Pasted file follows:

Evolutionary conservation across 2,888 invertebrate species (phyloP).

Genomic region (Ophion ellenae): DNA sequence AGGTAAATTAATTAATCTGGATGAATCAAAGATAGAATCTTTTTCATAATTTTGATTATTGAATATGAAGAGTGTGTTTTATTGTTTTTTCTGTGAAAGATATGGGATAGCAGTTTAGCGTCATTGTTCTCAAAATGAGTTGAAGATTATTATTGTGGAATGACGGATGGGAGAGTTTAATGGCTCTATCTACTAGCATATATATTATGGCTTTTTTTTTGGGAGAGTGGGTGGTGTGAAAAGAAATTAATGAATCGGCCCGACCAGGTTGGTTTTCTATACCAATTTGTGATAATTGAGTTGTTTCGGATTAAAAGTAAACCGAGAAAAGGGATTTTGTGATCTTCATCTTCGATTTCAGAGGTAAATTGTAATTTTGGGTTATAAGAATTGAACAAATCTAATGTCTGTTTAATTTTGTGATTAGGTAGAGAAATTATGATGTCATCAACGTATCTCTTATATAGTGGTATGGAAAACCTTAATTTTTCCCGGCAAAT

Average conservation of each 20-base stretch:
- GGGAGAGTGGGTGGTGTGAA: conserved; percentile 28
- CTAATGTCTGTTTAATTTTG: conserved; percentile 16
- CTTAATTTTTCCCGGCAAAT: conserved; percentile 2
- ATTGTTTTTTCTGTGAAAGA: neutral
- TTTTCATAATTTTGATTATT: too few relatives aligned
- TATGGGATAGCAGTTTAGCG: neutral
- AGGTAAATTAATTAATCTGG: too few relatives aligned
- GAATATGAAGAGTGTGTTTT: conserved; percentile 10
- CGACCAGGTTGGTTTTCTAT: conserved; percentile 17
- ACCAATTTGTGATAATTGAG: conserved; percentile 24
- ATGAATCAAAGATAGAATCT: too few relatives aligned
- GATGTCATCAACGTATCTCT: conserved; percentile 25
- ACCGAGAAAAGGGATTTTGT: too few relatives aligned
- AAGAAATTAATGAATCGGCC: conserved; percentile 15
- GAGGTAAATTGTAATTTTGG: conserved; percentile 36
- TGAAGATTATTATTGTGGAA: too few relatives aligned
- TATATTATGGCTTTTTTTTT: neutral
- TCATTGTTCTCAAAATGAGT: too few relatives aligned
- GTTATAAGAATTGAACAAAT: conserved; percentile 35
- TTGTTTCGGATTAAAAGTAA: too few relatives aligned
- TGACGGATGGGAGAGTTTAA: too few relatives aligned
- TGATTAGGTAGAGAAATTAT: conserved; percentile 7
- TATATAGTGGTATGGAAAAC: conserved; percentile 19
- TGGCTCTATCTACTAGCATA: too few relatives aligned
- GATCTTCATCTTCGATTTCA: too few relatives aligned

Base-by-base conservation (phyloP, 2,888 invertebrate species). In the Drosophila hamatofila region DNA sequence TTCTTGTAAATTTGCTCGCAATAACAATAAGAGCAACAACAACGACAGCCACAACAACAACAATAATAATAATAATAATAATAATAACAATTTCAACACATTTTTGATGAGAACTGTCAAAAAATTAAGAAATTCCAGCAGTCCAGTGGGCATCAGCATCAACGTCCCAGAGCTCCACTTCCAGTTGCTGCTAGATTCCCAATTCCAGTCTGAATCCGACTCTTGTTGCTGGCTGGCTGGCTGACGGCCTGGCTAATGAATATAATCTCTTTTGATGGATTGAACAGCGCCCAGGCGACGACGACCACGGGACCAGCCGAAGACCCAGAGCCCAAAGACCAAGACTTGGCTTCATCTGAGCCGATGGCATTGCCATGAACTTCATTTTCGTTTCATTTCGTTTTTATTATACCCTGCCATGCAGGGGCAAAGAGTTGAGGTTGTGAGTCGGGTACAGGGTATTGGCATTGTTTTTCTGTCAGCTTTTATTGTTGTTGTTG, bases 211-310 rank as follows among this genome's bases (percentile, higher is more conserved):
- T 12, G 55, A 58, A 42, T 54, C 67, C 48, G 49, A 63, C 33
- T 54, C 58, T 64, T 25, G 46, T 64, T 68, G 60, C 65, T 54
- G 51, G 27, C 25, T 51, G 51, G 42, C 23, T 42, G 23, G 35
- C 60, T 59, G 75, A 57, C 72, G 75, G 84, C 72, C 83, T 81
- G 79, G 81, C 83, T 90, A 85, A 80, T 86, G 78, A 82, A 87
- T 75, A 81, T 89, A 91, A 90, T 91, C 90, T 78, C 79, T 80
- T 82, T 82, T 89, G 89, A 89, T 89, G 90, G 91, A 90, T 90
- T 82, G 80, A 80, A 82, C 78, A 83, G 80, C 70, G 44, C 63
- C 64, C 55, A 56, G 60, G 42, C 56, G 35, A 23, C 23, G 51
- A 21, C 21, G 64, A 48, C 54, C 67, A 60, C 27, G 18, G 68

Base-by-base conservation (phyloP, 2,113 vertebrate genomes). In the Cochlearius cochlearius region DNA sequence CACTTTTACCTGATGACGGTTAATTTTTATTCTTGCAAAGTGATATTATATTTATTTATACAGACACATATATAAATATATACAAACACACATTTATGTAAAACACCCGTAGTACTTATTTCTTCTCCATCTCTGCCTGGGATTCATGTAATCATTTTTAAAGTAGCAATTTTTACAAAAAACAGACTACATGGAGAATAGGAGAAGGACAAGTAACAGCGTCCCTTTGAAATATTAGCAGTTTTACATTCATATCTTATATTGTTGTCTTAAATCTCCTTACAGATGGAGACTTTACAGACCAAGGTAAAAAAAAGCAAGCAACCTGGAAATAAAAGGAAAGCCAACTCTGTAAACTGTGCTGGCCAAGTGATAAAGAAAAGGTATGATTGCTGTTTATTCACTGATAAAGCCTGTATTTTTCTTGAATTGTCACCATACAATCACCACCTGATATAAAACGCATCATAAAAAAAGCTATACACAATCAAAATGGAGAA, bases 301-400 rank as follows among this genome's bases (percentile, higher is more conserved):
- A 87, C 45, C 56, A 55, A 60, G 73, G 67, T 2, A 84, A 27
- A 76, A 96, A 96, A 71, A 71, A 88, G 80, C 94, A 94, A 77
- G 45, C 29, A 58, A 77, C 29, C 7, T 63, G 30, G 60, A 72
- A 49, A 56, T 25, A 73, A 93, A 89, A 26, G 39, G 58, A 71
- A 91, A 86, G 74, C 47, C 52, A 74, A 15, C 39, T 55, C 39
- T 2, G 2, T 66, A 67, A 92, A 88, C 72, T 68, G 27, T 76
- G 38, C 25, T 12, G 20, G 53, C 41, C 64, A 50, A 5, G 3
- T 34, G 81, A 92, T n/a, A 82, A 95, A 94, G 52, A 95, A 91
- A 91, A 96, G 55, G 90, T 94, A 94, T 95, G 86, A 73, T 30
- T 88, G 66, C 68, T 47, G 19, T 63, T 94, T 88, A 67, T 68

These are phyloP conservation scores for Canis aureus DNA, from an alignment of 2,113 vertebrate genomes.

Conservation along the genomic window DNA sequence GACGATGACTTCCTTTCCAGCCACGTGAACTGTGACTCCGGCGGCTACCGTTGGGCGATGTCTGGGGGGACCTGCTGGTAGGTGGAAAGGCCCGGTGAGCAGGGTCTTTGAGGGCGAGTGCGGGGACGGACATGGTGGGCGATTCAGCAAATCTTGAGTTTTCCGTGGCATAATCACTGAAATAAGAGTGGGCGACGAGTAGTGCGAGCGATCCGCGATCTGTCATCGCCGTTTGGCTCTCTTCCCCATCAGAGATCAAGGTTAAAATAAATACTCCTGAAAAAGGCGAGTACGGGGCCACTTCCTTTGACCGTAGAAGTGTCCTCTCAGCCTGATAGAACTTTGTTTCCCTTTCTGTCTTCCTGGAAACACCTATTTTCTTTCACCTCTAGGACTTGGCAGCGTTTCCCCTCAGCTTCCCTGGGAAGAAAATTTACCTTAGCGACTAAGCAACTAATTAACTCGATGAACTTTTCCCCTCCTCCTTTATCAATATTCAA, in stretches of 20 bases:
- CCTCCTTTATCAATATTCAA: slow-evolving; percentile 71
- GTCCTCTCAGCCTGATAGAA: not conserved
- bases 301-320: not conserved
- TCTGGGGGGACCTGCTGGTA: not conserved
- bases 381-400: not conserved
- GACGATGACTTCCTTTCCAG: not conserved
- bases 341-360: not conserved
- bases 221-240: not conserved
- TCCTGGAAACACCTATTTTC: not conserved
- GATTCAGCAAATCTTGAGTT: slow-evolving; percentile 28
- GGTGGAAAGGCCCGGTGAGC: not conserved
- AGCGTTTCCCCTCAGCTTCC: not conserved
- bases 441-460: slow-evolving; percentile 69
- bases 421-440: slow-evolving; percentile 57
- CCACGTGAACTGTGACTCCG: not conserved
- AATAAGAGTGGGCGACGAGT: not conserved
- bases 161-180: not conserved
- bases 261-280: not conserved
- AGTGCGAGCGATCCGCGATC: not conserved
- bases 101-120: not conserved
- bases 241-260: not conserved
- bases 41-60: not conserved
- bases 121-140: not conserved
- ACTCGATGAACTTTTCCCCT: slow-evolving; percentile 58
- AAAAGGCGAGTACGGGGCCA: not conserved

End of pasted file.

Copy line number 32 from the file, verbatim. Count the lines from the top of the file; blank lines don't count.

- G 51, G 27, C 25, T 51, G 51, G 42, C 23, T 42, G 23, G 35